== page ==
sudo nano /etc/dhcpcd.conf
: : # Custom config for static IP interface eth0 static ip_address=10.0.0.1/24 static routers=10.0.0.138 static domain_name_servers=10.0.0.138
The interface "eth0" might change to something else, so just check first the name of it with the ifconfig command. It should be the first interface in the list.
I forced my ethernet interface label back to eth0 by googling something that mentioned 73-usb-net-by-mac.rules and 80-net-setup-link.rules. The workaround was to remove the file or hard code "eth0" in there and put a copy of the custom versions in /etc/udev/ so that updates don't overwrite them (or a symlink to /dev/null if you just need to remove the file). I guess if you're down with all the new trendy cool kids, just use whatever the system wants to call the ethernet adaptor. Makes reuse of configuration files a bit of a bloody pain though. Kids these days...
Anyway, compared to that the rest was easy once I realised that the cool kids were on to something with this newfangled Dnsmasq. Don't waste time on bind and isc-dhcp-server, that's the old skool biz and while Bind still works ok, isc-dhcp-server just wants to irreparably break my network settings. Dnsmasq does the work of both packages and it's so much easier to configure.
Thankfully there is an option to disable DHCP and it's pretty easy to find, the checkbox is located under Advanced | Local Network. Make sure you do this before you configure and restart Dnsmasq.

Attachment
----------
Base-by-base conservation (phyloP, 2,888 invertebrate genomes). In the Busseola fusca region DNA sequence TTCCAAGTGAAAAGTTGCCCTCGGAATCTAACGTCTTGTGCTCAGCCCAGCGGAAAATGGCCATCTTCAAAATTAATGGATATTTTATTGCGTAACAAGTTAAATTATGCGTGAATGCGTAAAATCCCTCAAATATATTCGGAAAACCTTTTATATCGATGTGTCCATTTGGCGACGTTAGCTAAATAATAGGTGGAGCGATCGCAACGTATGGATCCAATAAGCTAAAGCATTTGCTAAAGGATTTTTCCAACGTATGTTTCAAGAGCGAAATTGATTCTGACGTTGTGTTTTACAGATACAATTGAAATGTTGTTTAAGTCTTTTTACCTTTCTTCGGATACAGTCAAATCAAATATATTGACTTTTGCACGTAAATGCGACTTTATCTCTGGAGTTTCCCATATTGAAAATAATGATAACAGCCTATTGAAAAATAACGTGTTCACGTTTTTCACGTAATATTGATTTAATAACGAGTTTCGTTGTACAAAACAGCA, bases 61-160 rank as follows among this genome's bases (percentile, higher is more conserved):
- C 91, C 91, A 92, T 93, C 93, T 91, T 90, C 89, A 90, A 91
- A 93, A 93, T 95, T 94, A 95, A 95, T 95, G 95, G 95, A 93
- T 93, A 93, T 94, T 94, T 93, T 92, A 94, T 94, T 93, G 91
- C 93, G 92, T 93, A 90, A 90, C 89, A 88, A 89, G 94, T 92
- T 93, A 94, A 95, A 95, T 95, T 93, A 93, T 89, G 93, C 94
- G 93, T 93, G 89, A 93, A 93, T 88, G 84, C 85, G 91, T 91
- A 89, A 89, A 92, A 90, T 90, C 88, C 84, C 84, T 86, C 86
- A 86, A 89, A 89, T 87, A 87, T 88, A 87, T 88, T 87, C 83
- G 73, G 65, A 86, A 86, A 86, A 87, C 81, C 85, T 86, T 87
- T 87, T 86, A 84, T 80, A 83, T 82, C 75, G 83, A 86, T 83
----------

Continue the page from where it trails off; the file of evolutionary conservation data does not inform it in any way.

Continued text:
To prevent your kids from manually configuring their own DNS settings, you could try to set some firewall rules on the T-Gateway. Note that the firewall is pretty useless for anything other than local traffic rules. So you'd have to set one rule to allow access to DHCP port 53 on 10.0.0.1 (both UDP and TCP) then a second rule to block DHCP port 53 to any destination (leave the destination IP blank). I've not tested this configuration, but in theory that would work.
The DHCP service on the T-Gateway could almost do the job, except for a couple of things I didn't like about it. Firstly, you can only specify a custom primary DNS server, and the router would also send a Telstra DNS server as a secondary. This means that if my DNS server becomes unavailable, the requests would start going to Telstra when I'd really rather they fallback to using Norton ConnectSafe (although I've not configured any secondary server in the example above, the point is that I can if I want). The second issue I have with the router's DHCP server is that you can't change the IPv6 DNS server settings (which I'm assuming are Telstra ones). So kids might be able to use that to reach the IPv6 youtube servers some how. Now here I've also neglected to configure IPv6 too, instead I disabled IPv6 support on the router until there is a need to investigate the situation (Norton ConnectSafe doesn't have IPv6 support anyway).
If you want to configure additional DNS servers via Dnsmasq, have a read of this... [Dnsmasq-discuss] Secondary/tertiary dns servers in dhcp offers?